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|Fired cop denied appeal extension|
|Written by Administrator|
|Monday, 29 November 1999 19:00|
police officer Scott Myers won't get more time to appeal a December
Superior Court decision, according to a recent ruling by the
Massachusetts Appeal Court.
Fired Duxbury police officer Scott Myers won't get more time to appeal a December Superior Court decision, according to a recent ruling by the Massachusetts Appeal Court.
That December Suffolk Superior Court decision upheld the firing of Myers by the town in 2003 due to an abuse of sick time and medical leave. While on medical leave, Myers was videotaped working at his wife's pizzeria, Capone's in Pembroke.
"Unless there is further appeal of the Appeal's Court decision, Myer's termination is final," stated Town Counsel Robert Troy.
Myers originally brought the appeal before the Superior court after the Civil Services Commission upheld the town's actions in suspending him from the force for three days and eventually firing him.
Myers said he was injured after he and other officers responded to a house party in town on June 1, 2002 and he tried to subdue an intoxicated person.
X-rays showed Myers had a back injury and his physician wrote a note to police Chief Mark DeLuca stating that Myers would be unable to work until June 27, according to court documents.
DeLuca later suspended Myers, a 20-year veteran on the department, for abuse of sick time when Myers was scheduled for 10 shifts between July 1 and 15 and never reported for duty. Myers instead took seven sick days and three vacation days.
On July 22, 2002, Myers used a recommendation from his doctor to apply for a leave of absence due to his injuries, according to court documents.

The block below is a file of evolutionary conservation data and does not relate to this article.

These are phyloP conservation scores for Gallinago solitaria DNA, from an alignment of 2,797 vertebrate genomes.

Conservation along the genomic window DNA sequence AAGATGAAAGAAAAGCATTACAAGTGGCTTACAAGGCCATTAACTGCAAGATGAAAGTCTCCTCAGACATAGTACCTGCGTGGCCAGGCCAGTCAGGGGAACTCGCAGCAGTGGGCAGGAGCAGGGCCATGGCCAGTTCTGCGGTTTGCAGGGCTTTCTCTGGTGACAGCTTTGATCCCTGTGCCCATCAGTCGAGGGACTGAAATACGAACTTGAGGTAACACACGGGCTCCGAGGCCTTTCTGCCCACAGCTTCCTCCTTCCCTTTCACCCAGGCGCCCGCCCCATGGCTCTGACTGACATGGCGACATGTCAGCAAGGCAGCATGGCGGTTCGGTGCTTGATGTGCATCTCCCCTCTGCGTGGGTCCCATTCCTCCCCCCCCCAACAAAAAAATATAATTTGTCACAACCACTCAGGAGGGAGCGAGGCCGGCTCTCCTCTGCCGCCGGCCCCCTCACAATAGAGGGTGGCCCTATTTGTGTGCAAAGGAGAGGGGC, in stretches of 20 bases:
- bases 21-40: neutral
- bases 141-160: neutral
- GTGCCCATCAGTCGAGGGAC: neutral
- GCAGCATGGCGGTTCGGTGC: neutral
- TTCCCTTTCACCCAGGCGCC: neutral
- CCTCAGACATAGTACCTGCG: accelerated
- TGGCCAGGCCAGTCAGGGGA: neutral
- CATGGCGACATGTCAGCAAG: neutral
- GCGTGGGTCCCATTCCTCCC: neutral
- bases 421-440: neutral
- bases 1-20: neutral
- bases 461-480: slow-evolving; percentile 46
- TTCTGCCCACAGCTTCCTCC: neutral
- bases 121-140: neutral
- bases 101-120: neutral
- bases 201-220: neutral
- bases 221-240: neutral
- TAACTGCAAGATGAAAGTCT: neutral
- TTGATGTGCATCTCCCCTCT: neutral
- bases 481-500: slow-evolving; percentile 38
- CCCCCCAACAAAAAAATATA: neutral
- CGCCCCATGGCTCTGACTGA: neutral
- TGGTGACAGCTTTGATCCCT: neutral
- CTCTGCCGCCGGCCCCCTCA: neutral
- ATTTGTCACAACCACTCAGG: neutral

That leave of absence was granted. However, in September, DeLuca was informed that Myers had been seen working at his wife's pizzeria.
After a private investigator videotaped Myers taking orders, serving customers, and taking out trash at the restaurant after he refused to return to the police department to do light duty, Myers was fired by then Town Manager Rocco Longo.
The December Superior Court decision stated that the town and the Civil Service Commission's previous rulings on the matter were upheld because Myers engaged in substantial misconduct by knowingly failing to disclose the full extent of his work at Capone's to the town's physician. Myers also violated the collective bargaining agreement with the town because he didn't get approval from DeLuca before working at the pizzeria while on injury leave, according to the commission ruling.
Myer's attorney, Douglas Louison, did not return calls or emails, but in the past, he has stated that it was clearly stated that Myers was injured in the line of duty and that just because he may have helped out at his wife's business, it did not mean he was fit to return to duty as a police officer.